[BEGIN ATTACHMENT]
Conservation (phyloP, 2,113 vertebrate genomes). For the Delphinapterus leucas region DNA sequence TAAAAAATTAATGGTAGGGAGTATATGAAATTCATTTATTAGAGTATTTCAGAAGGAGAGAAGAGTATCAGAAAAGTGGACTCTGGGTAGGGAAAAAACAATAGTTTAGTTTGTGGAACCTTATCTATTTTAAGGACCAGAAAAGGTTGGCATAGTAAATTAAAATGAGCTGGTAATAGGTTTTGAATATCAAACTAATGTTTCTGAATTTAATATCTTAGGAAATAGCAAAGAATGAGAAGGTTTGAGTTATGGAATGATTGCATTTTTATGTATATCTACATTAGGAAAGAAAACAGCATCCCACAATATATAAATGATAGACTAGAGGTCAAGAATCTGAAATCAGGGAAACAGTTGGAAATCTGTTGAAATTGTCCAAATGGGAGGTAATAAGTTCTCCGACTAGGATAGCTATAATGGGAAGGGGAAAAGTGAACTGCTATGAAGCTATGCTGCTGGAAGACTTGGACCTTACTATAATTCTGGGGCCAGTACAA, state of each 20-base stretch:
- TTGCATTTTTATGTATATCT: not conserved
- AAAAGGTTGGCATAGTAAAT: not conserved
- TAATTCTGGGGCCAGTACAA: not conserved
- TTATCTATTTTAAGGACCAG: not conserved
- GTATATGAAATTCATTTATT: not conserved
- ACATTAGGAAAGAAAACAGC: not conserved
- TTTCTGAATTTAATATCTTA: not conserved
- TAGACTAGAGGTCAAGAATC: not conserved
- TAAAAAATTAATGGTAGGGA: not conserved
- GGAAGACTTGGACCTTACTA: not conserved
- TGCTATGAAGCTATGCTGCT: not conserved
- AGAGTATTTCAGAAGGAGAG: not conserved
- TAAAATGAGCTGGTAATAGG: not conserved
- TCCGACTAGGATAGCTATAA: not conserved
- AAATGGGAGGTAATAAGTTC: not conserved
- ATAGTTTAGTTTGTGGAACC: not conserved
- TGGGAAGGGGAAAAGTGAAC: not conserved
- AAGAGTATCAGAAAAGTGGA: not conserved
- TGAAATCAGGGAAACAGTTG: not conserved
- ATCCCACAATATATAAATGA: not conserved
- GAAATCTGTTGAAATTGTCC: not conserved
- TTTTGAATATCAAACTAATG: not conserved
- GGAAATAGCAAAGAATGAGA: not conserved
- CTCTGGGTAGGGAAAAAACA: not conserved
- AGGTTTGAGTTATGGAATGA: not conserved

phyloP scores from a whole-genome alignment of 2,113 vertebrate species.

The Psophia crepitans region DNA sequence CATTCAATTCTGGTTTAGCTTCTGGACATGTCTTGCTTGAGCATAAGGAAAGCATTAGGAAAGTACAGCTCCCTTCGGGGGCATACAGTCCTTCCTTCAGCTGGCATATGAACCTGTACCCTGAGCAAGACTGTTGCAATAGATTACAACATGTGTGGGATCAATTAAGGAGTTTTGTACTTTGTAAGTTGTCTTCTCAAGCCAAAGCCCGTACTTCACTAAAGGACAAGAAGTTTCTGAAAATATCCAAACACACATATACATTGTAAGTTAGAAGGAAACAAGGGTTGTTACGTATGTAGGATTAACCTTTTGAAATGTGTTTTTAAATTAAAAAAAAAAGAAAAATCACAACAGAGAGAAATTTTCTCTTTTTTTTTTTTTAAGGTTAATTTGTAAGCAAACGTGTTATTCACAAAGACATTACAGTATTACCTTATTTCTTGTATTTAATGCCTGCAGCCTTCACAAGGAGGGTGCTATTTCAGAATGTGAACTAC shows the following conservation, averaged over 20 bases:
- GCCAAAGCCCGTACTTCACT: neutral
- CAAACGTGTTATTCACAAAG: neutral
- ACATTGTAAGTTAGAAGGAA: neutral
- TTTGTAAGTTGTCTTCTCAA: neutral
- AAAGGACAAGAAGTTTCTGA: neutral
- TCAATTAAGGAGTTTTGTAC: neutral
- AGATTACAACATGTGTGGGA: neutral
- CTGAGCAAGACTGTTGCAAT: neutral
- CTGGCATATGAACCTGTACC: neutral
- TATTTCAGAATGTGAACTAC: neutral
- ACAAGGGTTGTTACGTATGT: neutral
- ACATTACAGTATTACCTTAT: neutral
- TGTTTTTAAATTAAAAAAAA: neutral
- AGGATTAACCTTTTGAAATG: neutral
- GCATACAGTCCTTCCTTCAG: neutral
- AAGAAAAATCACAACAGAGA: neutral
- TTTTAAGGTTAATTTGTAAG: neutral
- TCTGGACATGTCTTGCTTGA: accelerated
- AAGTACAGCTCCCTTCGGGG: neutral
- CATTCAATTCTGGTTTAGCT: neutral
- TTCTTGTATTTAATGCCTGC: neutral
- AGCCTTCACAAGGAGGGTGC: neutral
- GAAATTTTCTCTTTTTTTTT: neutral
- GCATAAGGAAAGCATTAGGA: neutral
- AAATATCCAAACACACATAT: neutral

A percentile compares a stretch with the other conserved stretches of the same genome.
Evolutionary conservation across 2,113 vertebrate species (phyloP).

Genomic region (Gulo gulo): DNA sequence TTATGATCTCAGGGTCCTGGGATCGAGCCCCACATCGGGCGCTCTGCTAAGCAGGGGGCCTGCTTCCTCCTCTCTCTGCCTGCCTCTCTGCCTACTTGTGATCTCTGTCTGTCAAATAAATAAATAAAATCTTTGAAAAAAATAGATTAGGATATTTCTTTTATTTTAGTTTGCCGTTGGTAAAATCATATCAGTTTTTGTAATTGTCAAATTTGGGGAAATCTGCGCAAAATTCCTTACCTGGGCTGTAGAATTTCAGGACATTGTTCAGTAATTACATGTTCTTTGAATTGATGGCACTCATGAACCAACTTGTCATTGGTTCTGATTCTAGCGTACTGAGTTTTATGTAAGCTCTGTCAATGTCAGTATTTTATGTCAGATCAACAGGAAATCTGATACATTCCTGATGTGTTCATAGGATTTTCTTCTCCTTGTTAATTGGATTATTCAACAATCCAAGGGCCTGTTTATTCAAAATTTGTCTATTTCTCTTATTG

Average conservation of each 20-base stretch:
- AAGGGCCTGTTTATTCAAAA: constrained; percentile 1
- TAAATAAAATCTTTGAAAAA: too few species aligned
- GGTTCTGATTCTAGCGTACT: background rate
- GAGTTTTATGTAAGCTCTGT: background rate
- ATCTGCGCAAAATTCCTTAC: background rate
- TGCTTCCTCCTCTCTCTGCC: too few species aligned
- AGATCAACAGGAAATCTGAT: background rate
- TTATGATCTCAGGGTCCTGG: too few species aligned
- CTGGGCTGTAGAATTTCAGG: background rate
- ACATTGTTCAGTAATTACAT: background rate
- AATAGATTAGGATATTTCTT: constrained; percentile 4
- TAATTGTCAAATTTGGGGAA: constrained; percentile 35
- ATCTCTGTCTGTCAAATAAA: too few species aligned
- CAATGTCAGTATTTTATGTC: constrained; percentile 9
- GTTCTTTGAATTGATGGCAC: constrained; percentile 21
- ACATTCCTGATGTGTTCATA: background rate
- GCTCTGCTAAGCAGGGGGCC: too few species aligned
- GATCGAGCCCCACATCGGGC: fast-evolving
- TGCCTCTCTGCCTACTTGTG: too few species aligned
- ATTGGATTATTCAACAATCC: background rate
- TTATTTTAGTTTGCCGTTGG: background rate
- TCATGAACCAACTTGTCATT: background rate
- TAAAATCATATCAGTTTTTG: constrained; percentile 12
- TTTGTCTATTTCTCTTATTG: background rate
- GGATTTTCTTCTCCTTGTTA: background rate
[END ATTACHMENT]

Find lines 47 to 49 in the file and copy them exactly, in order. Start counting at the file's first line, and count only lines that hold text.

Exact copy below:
- AAGTACAGCTCCCTTCGGGG: neutral
- CATTCAATTCTGGTTTAGCT: neutral
- TTCTTGTATTTAATGCCTGC: neutral